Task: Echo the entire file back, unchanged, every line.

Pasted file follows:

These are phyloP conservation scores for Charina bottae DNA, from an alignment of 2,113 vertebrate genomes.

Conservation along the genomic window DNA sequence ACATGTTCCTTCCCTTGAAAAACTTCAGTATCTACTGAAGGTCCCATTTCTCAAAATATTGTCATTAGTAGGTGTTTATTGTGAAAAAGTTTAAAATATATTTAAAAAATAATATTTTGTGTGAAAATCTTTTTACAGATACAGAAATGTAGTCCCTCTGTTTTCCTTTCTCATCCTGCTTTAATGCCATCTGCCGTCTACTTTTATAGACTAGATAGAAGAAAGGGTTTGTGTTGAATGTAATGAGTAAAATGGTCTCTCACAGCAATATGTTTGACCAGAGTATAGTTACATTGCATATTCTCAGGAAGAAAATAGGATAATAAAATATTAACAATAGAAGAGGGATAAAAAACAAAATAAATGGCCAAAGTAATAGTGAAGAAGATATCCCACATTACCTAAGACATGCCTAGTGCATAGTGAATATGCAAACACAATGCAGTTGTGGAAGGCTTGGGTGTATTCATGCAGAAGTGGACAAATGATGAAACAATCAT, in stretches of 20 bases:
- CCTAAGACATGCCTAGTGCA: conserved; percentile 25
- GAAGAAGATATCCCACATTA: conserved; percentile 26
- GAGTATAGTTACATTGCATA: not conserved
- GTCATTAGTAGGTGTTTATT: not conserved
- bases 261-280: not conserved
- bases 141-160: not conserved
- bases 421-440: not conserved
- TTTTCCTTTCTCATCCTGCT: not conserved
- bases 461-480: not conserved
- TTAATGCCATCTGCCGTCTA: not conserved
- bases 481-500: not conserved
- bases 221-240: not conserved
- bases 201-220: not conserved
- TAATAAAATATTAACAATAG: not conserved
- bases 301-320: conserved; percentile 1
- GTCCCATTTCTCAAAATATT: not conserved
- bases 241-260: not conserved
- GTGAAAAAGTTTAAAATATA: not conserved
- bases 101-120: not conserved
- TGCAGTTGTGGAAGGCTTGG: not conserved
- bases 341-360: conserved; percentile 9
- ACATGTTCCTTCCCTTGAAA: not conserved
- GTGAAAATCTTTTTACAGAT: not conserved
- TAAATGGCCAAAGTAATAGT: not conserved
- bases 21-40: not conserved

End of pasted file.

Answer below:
These are phyloP conservation scores for Charina bottae DNA, from an alignment of 2,113 vertebrate genomes.

Conservation along the genomic window DNA sequence ACATGTTCCTTCCCTTGAAAAACTTCAGTATCTACTGAAGGTCCCATTTCTCAAAATATTGTCATTAGTAGGTGTTTATTGTGAAAAAGTTTAAAATATATTTAAAAAATAATATTTTGTGTGAAAATCTTTTTACAGATACAGAAATGTAGTCCCTCTGTTTTCCTTTCTCATCCTGCTTTAATGCCATCTGCCGTCTACTTTTATAGACTAGATAGAAGAAAGGGTTTGTGTTGAATGTAATGAGTAAAATGGTCTCTCACAGCAATATGTTTGACCAGAGTATAGTTACATTGCATATTCTCAGGAAGAAAATAGGATAATAAAATATTAACAATAGAAGAGGGATAAAAAACAAAATAAATGGCCAAAGTAATAGTGAAGAAGATATCCCACATTACCTAAGACATGCCTAGTGCATAGTGAATATGCAAACACAATGCAGTTGTGGAAGGCTTGGGTGTATTCATGCAGAAGTGGACAAATGATGAAACAATCAT, in stretches of 20 bases:
- CCTAAGACATGCCTAGTGCA: conserved; percentile 25
- GAAGAAGATATCCCACATTA: conserved; percentile 26
- GAGTATAGTTACATTGCATA: not conserved
- GTCATTAGTAGGTGTTTATT: not conserved
- bases 261-280: not conserved
- bases 141-160: not conserved
- bases 421-440: not conserved
- TTTTCCTTTCTCATCCTGCT: not conserved
- bases 461-480: not conserved
- TTAATGCCATCTGCCGTCTA: not conserved
- bases 481-500: not conserved
- bases 221-240: not conserved
- bases 201-220: not conserved
- TAATAAAATATTAACAATAG: not conserved
- bases 301-320: conserved; percentile 1
- GTCCCATTTCTCAAAATATT: not conserved
- bases 241-260: not conserved
- GTGAAAAAGTTTAAAATATA: not conserved
- bases 101-120: not conserved
- TGCAGTTGTGGAAGGCTTGG: not conserved
- bases 341-360: conserved; percentile 9
- ACATGTTCCTTCCCTTGAAA: not conserved
- GTGAAAATCTTTTTACAGAT: not conserved
- TAAATGGCCAAAGTAATAGT: not conserved
- bases 21-40: not conserved